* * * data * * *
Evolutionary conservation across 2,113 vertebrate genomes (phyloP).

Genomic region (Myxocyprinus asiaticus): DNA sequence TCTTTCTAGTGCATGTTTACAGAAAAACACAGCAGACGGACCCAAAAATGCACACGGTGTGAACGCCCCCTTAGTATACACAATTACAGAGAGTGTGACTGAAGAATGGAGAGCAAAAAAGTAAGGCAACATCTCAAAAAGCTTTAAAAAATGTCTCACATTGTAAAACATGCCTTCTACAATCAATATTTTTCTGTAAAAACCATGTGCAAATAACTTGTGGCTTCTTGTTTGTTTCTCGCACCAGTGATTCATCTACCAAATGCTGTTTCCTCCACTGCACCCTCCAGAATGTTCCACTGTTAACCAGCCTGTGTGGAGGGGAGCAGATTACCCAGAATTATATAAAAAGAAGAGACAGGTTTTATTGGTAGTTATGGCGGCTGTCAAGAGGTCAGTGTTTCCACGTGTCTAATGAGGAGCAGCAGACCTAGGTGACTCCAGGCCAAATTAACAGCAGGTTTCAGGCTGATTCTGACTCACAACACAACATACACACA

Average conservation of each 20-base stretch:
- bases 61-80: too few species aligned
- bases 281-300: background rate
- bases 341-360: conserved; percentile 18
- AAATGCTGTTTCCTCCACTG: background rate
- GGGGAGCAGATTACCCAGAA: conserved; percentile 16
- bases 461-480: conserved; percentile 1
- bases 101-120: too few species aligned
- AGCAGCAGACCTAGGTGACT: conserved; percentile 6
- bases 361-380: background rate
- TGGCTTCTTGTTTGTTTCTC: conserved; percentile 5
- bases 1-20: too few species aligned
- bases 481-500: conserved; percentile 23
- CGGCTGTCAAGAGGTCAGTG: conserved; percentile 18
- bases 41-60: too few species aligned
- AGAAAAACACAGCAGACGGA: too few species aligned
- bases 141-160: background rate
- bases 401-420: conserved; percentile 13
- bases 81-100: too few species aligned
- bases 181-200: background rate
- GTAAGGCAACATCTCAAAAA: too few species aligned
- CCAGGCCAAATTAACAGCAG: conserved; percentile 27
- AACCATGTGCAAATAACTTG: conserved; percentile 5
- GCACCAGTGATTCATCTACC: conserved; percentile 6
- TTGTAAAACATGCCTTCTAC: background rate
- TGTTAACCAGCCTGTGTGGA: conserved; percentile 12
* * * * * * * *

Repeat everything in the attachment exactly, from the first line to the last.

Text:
Evolutionary conservation across 2,113 vertebrate genomes (phyloP).

Genomic region (Myxocyprinus asiaticus): DNA sequence TCTTTCTAGTGCATGTTTACAGAAAAACACAGCAGACGGACCCAAAAATGCACACGGTGTGAACGCCCCCTTAGTATACACAATTACAGAGAGTGTGACTGAAGAATGGAGAGCAAAAAAGTAAGGCAACATCTCAAAAAGCTTTAAAAAATGTCTCACATTGTAAAACATGCCTTCTACAATCAATATTTTTCTGTAAAAACCATGTGCAAATAACTTGTGGCTTCTTGTTTGTTTCTCGCACCAGTGATTCATCTACCAAATGCTGTTTCCTCCACTGCACCCTCCAGAATGTTCCACTGTTAACCAGCCTGTGTGGAGGGGAGCAGATTACCCAGAATTATATAAAAAGAAGAGACAGGTTTTATTGGTAGTTATGGCGGCTGTCAAGAGGTCAGTGTTTCCACGTGTCTAATGAGGAGCAGCAGACCTAGGTGACTCCAGGCCAAATTAACAGCAGGTTTCAGGCTGATTCTGACTCACAACACAACATACACACA

Average conservation of each 20-base stretch:
- bases 61-80: too few species aligned
- bases 281-300: background rate
- bases 341-360: conserved; percentile 18
- AAATGCTGTTTCCTCCACTG: background rate
- GGGGAGCAGATTACCCAGAA: conserved; percentile 16
- bases 461-480: conserved; percentile 1
- bases 101-120: too few species aligned
- AGCAGCAGACCTAGGTGACT: conserved; percentile 6
- bases 361-380: background rate
- TGGCTTCTTGTTTGTTTCTC: conserved; percentile 5
- bases 1-20: too few species aligned
- bases 481-500: conserved; percentile 23
- CGGCTGTCAAGAGGTCAGTG: conserved; percentile 18
- bases 41-60: too few species aligned
- AGAAAAACACAGCAGACGGA: too few species aligned
- bases 141-160: background rate
- bases 401-420: conserved; percentile 13
- bases 81-100: too few species aligned
- bases 181-200: background rate
- GTAAGGCAACATCTCAAAAA: too few species aligned
- CCAGGCCAAATTAACAGCAG: conserved; percentile 27
- AACCATGTGCAAATAACTTG: conserved; percentile 5
- GCACCAGTGATTCATCTACC: conserved; percentile 6
- TTGTAAAACATGCCTTCTAC: background rate
- TGTTAACCAGCCTGTGTGGA: conserved; percentile 12